NEW YORK (Reuters) - Merck & Co said once-daily use of its HIV drug Isentress was less effective in a late-stage study than standard twice-daily dosing among patients that had not previously been treated for the virus that causes AIDS.
Based on the disappointing initial results, the U.S. drugmaker said on Monday it was ending the Phase III study, which could have paved the way for wider use among previously untreated patients.
The product is approved for use with other HIV medicines among previously treated patients as well as those that have not yet undergone treatment. It is the only approved HIV drug that works by blocking integrase -- an enzyme that enables the virus to insert its genetic material into human DNA.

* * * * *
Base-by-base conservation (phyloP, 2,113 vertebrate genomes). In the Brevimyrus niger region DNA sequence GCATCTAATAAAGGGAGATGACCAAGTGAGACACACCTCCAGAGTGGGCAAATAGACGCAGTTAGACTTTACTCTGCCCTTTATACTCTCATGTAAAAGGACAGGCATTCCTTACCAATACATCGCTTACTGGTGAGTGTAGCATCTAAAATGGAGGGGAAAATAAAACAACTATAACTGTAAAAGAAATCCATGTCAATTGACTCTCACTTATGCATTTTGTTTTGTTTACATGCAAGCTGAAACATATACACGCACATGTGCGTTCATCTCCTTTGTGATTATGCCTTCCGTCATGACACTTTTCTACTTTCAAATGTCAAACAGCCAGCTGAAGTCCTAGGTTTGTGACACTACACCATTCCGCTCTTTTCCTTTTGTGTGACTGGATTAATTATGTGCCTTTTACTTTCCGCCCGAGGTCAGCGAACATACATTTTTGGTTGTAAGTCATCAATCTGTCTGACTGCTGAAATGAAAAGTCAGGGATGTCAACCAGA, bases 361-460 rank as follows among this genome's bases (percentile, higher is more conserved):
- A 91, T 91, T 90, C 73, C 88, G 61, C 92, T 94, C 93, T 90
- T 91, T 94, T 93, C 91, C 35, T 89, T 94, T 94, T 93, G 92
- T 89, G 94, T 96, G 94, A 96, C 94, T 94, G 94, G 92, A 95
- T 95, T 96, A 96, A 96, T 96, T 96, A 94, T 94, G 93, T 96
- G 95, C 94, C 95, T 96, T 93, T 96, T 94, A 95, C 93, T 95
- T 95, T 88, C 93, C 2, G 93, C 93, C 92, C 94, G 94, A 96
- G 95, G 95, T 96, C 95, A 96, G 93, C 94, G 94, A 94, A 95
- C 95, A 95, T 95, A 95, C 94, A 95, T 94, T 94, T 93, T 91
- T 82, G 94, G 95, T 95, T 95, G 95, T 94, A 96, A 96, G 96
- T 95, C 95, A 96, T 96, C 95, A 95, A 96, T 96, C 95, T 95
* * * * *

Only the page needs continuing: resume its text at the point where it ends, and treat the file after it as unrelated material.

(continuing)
“While a once-daily approval would have been an upside event that could have resulted in more first-line usage of Isentress over time, we do not see today’s news as a major negative for (Merck‘s) stock,” J.P. Morgan analyst Chris Schott said in a research note.
Merck shares were down 1.4 percent at $34.36 in early afternoon trading on the New York Stock Exchange, amid declines in the broad stock market.
Isentress is one of Merck’s fastest-growing medicines. Its sales leaped 41 percent in the third quarter to $278 million, putting it on track to become a $1 billion-a-year blockbuster.
Schott held to his forecast of annual Isentress sales of $2 billion by 2015. But he said its later peak sales will be less than they might have been, had the trial not failed.
One group in the 775-patient study received 800 milligrams of Isentress once daily, along with other HIV treatments. Another group received the approved Isentress 400-milligram dose given twice a day, also in combination with standard treatments.
After 48 weeks, HIV was driven to undetectable levels in 83.2 percent of patients receiving the once-daily regimen, which was deemed inferior to the 88.9 percent of patients who received twice-daily tablets.
Reporting by Ransdell Pierson; Editing by Tim Dobbyn